While Google is the number one search engine, and will likely continue to be that for a number of years, there is several thousand lesser search engines that are working hard to gain a part of the search market for themselves.
The English language market for search is largely made up of a few big giants. According to a report by comScore the market in October 2009 was dominated by Google (65.4%), Yahoo (18.0%), Microsoft (9.9%), Ask (3.9%) and AOL (2.9%), MapQuest, eBay, craigslist, Fox, MySpace, Facebook and Amazon.
With the search market valued at $300 Billion that makes every single 1% worth $3 Billion if selling the company and you would do very well by conquering just a 0.1% slice of that cake. The amount of search start-ups is only going to increase with more venture capital wanting a piece of the market.
My list of 7 is search engines that could very well make news in 2010. Not all of them are new, some are, but all have in common that they have been innovating in 2009 and they deliver good search results.
With two ex Googlers, Anna Patterson and Russell Power, in management and with the claim of being the worlds biggest search engine Cuil has a lot to deliver.
Overloaded servers that generated low quality search results hampered the initial 2008 launch giving Cuil a fair amount of negative media attention but of you try it out today you’ll find that the search results are good and there is an explore by category function that is among the best I have seen.
Sporting a Zero-click information box with facts about your search term, categories to refine your search and a special designation for the official site for the search term this search engine combines results from Yahoo BOSS, Wikipedia and its own crawler DuckDuckBot to give you neat and really useful search results.
Founded by Gabriel Weinberg, who started and then sold The Names Database, DuckDuckGo is a private venture and has grown steadily since its launch in September 2008. I think this search engine has a good niche carved out for itself, watch out for this search engine in 2010
This search engine is totally awesome. It draws the search results as newspaper clippings spread out on the screen with a mix of images and quotes from web pages. By scanning some of the clippings you get a decent overview of the topic you are researching and can make an informed decision on which search results to visit and read more about.
Spezify is very handy tool for brainstorming. You’ll get a ton of new ideas for your article or blog post just by typing your topic into the search box and watching the resulting mix of clippings and photos.
Secret Search Engine Labs
This search engine provides alternative search results by giving small sites the same opportunity to rank as large sites. With Google’s notorious preference for large, established sites like the Wikipedia and About many small sites get lost among the big boys giving room for alternative ways of ranking.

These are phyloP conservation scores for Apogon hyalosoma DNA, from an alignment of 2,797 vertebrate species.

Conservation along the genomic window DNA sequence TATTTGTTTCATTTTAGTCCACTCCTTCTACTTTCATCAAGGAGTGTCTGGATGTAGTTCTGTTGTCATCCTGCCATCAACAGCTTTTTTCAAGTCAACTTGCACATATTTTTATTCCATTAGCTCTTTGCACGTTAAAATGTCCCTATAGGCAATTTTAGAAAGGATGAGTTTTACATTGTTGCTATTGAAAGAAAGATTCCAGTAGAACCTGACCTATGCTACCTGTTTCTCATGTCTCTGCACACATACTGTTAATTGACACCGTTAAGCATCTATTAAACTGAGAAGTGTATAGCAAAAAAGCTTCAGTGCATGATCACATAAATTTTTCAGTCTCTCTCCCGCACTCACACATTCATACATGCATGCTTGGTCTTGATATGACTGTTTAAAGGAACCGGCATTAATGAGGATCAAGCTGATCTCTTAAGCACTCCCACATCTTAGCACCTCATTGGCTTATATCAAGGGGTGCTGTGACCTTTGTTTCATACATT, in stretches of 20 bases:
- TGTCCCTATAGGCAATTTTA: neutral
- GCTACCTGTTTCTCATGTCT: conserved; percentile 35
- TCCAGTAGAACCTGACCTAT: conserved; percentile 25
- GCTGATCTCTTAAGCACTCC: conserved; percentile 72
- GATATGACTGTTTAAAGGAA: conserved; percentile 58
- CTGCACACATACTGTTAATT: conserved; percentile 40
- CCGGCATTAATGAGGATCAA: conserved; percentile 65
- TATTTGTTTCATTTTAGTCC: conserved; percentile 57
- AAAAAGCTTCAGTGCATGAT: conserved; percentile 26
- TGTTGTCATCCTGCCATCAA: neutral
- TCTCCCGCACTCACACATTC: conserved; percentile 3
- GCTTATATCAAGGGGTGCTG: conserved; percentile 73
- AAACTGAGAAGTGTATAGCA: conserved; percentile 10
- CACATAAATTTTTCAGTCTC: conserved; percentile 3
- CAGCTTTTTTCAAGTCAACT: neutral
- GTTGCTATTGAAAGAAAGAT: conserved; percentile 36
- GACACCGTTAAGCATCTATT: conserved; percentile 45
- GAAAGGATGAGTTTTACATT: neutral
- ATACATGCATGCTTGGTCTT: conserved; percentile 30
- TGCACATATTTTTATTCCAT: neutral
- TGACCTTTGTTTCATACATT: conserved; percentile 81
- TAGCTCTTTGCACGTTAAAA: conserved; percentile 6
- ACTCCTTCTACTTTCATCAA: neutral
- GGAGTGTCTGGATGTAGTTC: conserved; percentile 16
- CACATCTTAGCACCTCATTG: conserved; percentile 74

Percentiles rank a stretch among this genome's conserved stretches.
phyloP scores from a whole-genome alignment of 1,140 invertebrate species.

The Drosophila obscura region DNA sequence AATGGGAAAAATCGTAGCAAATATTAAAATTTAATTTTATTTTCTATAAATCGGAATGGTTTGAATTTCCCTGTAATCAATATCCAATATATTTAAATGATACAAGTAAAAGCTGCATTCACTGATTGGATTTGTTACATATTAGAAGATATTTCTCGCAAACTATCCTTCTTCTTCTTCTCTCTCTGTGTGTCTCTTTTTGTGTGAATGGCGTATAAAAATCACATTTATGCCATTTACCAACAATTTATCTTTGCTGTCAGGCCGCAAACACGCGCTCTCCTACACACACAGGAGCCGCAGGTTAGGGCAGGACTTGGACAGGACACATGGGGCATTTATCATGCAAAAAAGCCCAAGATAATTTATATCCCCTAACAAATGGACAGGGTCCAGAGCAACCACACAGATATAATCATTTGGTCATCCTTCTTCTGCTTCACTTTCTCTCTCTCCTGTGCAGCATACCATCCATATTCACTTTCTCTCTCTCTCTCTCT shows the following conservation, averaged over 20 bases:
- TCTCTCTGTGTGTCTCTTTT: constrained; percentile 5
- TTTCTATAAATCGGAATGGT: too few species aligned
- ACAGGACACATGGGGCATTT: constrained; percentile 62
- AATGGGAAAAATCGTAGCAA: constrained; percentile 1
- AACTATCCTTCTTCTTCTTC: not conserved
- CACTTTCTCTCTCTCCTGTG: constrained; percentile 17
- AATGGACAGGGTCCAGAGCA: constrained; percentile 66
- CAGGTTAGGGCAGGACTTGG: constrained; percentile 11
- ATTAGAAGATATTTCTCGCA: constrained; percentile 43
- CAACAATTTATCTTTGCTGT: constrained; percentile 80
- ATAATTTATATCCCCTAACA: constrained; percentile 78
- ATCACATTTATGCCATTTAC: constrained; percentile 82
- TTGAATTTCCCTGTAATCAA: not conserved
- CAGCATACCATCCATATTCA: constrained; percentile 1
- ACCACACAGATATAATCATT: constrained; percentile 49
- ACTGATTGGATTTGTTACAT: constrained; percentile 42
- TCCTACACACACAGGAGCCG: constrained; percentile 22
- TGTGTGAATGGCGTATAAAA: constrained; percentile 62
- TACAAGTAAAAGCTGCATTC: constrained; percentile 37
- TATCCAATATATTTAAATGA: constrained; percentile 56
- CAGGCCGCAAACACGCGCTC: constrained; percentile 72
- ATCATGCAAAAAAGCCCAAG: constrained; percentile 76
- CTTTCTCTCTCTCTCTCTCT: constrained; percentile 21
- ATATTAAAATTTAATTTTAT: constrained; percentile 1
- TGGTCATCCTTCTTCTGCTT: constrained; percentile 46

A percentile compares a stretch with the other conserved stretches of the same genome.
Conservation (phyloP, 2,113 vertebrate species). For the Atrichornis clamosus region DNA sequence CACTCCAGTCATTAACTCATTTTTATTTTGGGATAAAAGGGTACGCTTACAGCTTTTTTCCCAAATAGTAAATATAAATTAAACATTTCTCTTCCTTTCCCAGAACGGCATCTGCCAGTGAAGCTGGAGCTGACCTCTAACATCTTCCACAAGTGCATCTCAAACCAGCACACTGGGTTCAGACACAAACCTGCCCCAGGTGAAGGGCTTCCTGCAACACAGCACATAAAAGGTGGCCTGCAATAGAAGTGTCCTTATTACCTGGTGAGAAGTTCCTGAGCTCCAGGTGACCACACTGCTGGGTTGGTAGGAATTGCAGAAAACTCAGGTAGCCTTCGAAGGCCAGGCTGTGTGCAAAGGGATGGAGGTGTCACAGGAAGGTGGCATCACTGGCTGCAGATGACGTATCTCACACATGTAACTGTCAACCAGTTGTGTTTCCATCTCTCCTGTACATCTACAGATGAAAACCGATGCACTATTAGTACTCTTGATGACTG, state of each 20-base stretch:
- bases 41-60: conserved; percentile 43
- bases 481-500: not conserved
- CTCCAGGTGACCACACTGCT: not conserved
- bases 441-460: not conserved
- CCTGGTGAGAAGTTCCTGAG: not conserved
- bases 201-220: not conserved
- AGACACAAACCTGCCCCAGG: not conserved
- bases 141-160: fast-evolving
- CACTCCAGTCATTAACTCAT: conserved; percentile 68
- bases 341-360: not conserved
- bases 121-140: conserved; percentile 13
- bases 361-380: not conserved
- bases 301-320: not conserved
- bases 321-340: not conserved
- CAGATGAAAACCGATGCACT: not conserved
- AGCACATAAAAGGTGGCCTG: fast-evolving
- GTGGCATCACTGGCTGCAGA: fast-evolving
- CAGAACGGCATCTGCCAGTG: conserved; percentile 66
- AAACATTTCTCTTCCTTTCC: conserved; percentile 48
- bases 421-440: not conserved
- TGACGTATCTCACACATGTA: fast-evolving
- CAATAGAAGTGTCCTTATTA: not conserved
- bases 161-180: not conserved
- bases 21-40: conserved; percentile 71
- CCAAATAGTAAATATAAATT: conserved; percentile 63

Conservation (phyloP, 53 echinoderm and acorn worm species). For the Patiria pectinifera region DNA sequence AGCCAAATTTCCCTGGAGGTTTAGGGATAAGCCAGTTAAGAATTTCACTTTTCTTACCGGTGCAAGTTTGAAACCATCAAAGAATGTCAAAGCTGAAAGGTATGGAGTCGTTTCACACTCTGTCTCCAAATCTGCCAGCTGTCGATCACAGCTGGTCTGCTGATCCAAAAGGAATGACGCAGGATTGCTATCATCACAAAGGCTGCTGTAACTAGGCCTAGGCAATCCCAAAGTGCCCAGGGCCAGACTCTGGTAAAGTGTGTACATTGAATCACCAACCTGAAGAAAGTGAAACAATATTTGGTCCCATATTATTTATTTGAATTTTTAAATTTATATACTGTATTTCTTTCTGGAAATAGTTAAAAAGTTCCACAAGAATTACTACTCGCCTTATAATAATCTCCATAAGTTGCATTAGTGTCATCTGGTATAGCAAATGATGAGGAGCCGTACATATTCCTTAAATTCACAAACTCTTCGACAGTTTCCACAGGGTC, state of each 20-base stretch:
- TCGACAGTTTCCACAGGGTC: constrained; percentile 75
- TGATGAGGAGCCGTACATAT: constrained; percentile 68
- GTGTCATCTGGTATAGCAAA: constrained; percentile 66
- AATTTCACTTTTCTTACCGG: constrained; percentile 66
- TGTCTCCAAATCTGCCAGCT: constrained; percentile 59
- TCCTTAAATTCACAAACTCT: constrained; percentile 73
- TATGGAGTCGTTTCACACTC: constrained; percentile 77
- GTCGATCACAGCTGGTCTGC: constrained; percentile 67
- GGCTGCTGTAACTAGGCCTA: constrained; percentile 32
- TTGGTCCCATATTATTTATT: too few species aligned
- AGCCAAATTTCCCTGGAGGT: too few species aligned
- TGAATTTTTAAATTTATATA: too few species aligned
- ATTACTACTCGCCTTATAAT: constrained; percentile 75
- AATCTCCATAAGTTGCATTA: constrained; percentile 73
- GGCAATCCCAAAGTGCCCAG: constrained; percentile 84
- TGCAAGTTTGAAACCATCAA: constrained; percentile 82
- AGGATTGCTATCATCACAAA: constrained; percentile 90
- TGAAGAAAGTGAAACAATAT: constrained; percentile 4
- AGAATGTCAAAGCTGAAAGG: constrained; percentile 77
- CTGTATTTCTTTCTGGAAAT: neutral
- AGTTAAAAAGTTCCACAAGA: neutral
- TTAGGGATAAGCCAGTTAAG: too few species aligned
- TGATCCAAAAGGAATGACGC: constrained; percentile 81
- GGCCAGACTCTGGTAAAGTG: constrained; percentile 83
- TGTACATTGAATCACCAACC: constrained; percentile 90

Secret Search Engine Labs was started as a hobby project in 2007 by Finnish software engineer Simon Byholm, has been growing steadily, and now has the aim of becoming the worlds best search engine by providing alternative search results and transparency about how sites are ranked.
First we had MSN Search, then Live Search and now with the latest re-launch we have Bing. With a strong marketing campaign Microsoft has managed to grab almost 10% of the marketplace for web search. The media attention surrounding the re-launch has fueled innovation adding new functions like the daily change in background photo, suggested topics and trends.
Watch Bing closely in 2010 as Microsoft is finally taking action to increase their market share. We are probably going to see more news from Bing in the year to come.
This is a fresh start-up that keeps its secrets almost as well as Google when asked about the what and the when of their new search engine. The strong management team with former employees from Topix, Google, AOL and Netscape Search makes me believe they have something fascinating going on.
We are still waiting for Blekkos official launch. It was promised by the end of 2009 though so you can expect it to make some serious headlines in 2010. We can only wish that it is exciting news.
Monitter is not a classic search engine but a real time Twitter search where you can monitor several keywords and see all tweets containing those keywords in real time as they happen. When you need to monitor you niche or area of expertise or if you just want to keep an eye on the conversation this is a great tool.
What About The Rest?
Chances are you already know that Google is innovating and you probably know they will make some noise in 2010. Wolfram Alpha is fascinating as it is the only major search engine that makes the results from data.
In addition to my list of seven there is also a multitude of new social and real-time search engines coming and there’s no way to know if one of them will become a permanent participant in the search market. You’ll find more information about these and thousands more at AltSearchengines.com.
There is now signs that we could see radical changes in the search engine landscape after years of rule by Google, Yahoo, Microsoft and to some extent Ask. There’s so much new technology on display. New search engines making use of social networks, visual presentation, new semantic algorithms and real-time results to stand out from the crown are popping up everywhere.
The result, even if we get no new top three, is that the ruling giants will have to keep innovating to keep up with the crowd and in the end we’ll get a better search experience.
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